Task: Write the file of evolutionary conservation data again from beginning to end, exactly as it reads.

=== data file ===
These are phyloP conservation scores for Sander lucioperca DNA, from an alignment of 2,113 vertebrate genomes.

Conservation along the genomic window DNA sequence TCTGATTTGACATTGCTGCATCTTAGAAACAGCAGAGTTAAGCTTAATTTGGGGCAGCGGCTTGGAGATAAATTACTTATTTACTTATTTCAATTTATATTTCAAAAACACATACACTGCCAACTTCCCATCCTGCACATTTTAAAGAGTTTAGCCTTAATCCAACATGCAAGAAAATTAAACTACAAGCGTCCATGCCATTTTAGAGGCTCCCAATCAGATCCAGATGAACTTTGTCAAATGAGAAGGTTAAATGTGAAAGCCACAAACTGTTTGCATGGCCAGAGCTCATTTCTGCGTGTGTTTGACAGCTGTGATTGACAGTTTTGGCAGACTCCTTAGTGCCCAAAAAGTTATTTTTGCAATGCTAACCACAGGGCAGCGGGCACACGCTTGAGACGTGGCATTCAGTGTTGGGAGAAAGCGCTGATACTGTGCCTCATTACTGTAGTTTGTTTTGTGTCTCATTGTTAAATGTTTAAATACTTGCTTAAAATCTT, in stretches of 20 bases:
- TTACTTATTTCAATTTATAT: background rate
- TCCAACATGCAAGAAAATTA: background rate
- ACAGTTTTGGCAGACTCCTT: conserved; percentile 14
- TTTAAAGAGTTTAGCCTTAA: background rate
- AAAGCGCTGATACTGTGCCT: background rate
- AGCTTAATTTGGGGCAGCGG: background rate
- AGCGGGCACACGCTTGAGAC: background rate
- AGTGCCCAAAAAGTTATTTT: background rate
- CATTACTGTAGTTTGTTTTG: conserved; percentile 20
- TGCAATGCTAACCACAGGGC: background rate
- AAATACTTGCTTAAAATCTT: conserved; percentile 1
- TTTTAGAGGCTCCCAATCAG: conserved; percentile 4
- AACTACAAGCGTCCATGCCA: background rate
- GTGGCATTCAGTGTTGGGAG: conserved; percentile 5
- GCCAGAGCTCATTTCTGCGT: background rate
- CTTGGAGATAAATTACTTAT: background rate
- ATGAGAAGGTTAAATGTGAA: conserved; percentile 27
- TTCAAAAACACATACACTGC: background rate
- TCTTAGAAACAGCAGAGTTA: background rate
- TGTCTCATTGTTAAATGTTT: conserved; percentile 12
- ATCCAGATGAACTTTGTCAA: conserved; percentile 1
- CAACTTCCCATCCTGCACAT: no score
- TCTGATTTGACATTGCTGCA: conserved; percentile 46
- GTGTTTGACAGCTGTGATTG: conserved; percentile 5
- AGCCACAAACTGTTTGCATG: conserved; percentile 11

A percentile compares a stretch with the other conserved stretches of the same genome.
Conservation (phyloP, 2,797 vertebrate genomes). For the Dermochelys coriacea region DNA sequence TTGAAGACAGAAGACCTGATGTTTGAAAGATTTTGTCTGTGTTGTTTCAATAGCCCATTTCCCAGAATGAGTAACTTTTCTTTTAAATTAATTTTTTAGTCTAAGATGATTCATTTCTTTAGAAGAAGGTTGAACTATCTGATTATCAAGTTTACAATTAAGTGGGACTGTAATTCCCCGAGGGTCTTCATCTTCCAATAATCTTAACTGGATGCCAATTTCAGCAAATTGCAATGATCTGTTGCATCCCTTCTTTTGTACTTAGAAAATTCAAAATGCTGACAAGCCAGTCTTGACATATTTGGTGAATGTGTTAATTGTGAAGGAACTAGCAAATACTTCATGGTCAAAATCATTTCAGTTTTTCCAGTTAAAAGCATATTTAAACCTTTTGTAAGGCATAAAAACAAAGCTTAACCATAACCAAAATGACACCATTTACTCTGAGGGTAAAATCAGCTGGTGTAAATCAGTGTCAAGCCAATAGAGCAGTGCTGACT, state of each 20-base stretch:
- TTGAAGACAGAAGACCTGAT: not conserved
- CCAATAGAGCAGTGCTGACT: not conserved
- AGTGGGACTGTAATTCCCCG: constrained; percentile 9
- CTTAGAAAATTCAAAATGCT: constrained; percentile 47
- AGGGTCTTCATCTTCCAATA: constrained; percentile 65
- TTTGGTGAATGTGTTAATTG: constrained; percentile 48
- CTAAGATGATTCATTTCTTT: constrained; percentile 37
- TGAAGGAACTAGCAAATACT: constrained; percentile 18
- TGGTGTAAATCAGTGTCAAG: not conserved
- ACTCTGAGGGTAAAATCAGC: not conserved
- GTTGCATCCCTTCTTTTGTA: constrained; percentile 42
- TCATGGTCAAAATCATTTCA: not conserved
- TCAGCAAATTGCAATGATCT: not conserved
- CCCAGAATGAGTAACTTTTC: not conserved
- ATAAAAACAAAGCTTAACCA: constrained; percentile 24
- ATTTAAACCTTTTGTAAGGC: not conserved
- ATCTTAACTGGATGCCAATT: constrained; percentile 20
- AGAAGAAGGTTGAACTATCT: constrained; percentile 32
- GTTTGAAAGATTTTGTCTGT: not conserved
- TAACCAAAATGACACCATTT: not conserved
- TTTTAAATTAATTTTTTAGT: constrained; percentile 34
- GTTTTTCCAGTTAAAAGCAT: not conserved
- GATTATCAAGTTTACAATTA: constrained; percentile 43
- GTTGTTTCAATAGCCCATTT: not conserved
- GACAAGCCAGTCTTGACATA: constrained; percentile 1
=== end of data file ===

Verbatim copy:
These are phyloP conservation scores for Sander lucioperca DNA, from an alignment of 2,113 vertebrate genomes.

Conservation along the genomic window DNA sequence TCTGATTTGACATTGCTGCATCTTAGAAACAGCAGAGTTAAGCTTAATTTGGGGCAGCGGCTTGGAGATAAATTACTTATTTACTTATTTCAATTTATATTTCAAAAACACATACACTGCCAACTTCCCATCCTGCACATTTTAAAGAGTTTAGCCTTAATCCAACATGCAAGAAAATTAAACTACAAGCGTCCATGCCATTTTAGAGGCTCCCAATCAGATCCAGATGAACTTTGTCAAATGAGAAGGTTAAATGTGAAAGCCACAAACTGTTTGCATGGCCAGAGCTCATTTCTGCGTGTGTTTGACAGCTGTGATTGACAGTTTTGGCAGACTCCTTAGTGCCCAAAAAGTTATTTTTGCAATGCTAACCACAGGGCAGCGGGCACACGCTTGAGACGTGGCATTCAGTGTTGGGAGAAAGCGCTGATACTGTGCCTCATTACTGTAGTTTGTTTTGTGTCTCATTGTTAAATGTTTAAATACTTGCTTAAAATCTT, in stretches of 20 bases:
- TTACTTATTTCAATTTATAT: background rate
- TCCAACATGCAAGAAAATTA: background rate
- ACAGTTTTGGCAGACTCCTT: conserved; percentile 14
- TTTAAAGAGTTTAGCCTTAA: background rate
- AAAGCGCTGATACTGTGCCT: background rate
- AGCTTAATTTGGGGCAGCGG: background rate
- AGCGGGCACACGCTTGAGAC: background rate
- AGTGCCCAAAAAGTTATTTT: background rate
- CATTACTGTAGTTTGTTTTG: conserved; percentile 20
- TGCAATGCTAACCACAGGGC: background rate
- AAATACTTGCTTAAAATCTT: conserved; percentile 1
- TTTTAGAGGCTCCCAATCAG: conserved; percentile 4
- AACTACAAGCGTCCATGCCA: background rate
- GTGGCATTCAGTGTTGGGAG: conserved; percentile 5
- GCCAGAGCTCATTTCTGCGT: background rate
- CTTGGAGATAAATTACTTAT: background rate
- ATGAGAAGGTTAAATGTGAA: conserved; percentile 27
- TTCAAAAACACATACACTGC: background rate
- TCTTAGAAACAGCAGAGTTA: background rate
- TGTCTCATTGTTAAATGTTT: conserved; percentile 12
- ATCCAGATGAACTTTGTCAA: conserved; percentile 1
- CAACTTCCCATCCTGCACAT: no score
- TCTGATTTGACATTGCTGCA: conserved; percentile 46
- GTGTTTGACAGCTGTGATTG: conserved; percentile 5
- AGCCACAAACTGTTTGCATG: conserved; percentile 11

A percentile compares a stretch with the other conserved stretches of the same genome.
Conservation (phyloP, 2,797 vertebrate genomes). For the Dermochelys coriacea region DNA sequence TTGAAGACAGAAGACCTGATGTTTGAAAGATTTTGTCTGTGTTGTTTCAATAGCCCATTTCCCAGAATGAGTAACTTTTCTTTTAAATTAATTTTTTAGTCTAAGATGATTCATTTCTTTAGAAGAAGGTTGAACTATCTGATTATCAAGTTTACAATTAAGTGGGACTGTAATTCCCCGAGGGTCTTCATCTTCCAATAATCTTAACTGGATGCCAATTTCAGCAAATTGCAATGATCTGTTGCATCCCTTCTTTTGTACTTAGAAAATTCAAAATGCTGACAAGCCAGTCTTGACATATTTGGTGAATGTGTTAATTGTGAAGGAACTAGCAAATACTTCATGGTCAAAATCATTTCAGTTTTTCCAGTTAAAAGCATATTTAAACCTTTTGTAAGGCATAAAAACAAAGCTTAACCATAACCAAAATGACACCATTTACTCTGAGGGTAAAATCAGCTGGTGTAAATCAGTGTCAAGCCAATAGAGCAGTGCTGACT, state of each 20-base stretch:
- TTGAAGACAGAAGACCTGAT: not conserved
- CCAATAGAGCAGTGCTGACT: not conserved
- AGTGGGACTGTAATTCCCCG: constrained; percentile 9
- CTTAGAAAATTCAAAATGCT: constrained; percentile 47
- AGGGTCTTCATCTTCCAATA: constrained; percentile 65
- TTTGGTGAATGTGTTAATTG: constrained; percentile 48
- CTAAGATGATTCATTTCTTT: constrained; percentile 37
- TGAAGGAACTAGCAAATACT: constrained; percentile 18
- TGGTGTAAATCAGTGTCAAG: not conserved
- ACTCTGAGGGTAAAATCAGC: not conserved
- GTTGCATCCCTTCTTTTGTA: constrained; percentile 42
- TCATGGTCAAAATCATTTCA: not conserved
- TCAGCAAATTGCAATGATCT: not conserved
- CCCAGAATGAGTAACTTTTC: not conserved
- ATAAAAACAAAGCTTAACCA: constrained; percentile 24
- ATTTAAACCTTTTGTAAGGC: not conserved
- ATCTTAACTGGATGCCAATT: constrained; percentile 20
- AGAAGAAGGTTGAACTATCT: constrained; percentile 32
- GTTTGAAAGATTTTGTCTGT: not conserved
- TAACCAAAATGACACCATTT: not conserved
- TTTTAAATTAATTTTTTAGT: constrained; percentile 34
- GTTTTTCCAGTTAAAAGCAT: not conserved
- GATTATCAAGTTTACAATTA: constrained; percentile 43
- GTTGTTTCAATAGCCCATTT: not conserved
- GACAAGCCAGTCTTGACATA: constrained; percentile 1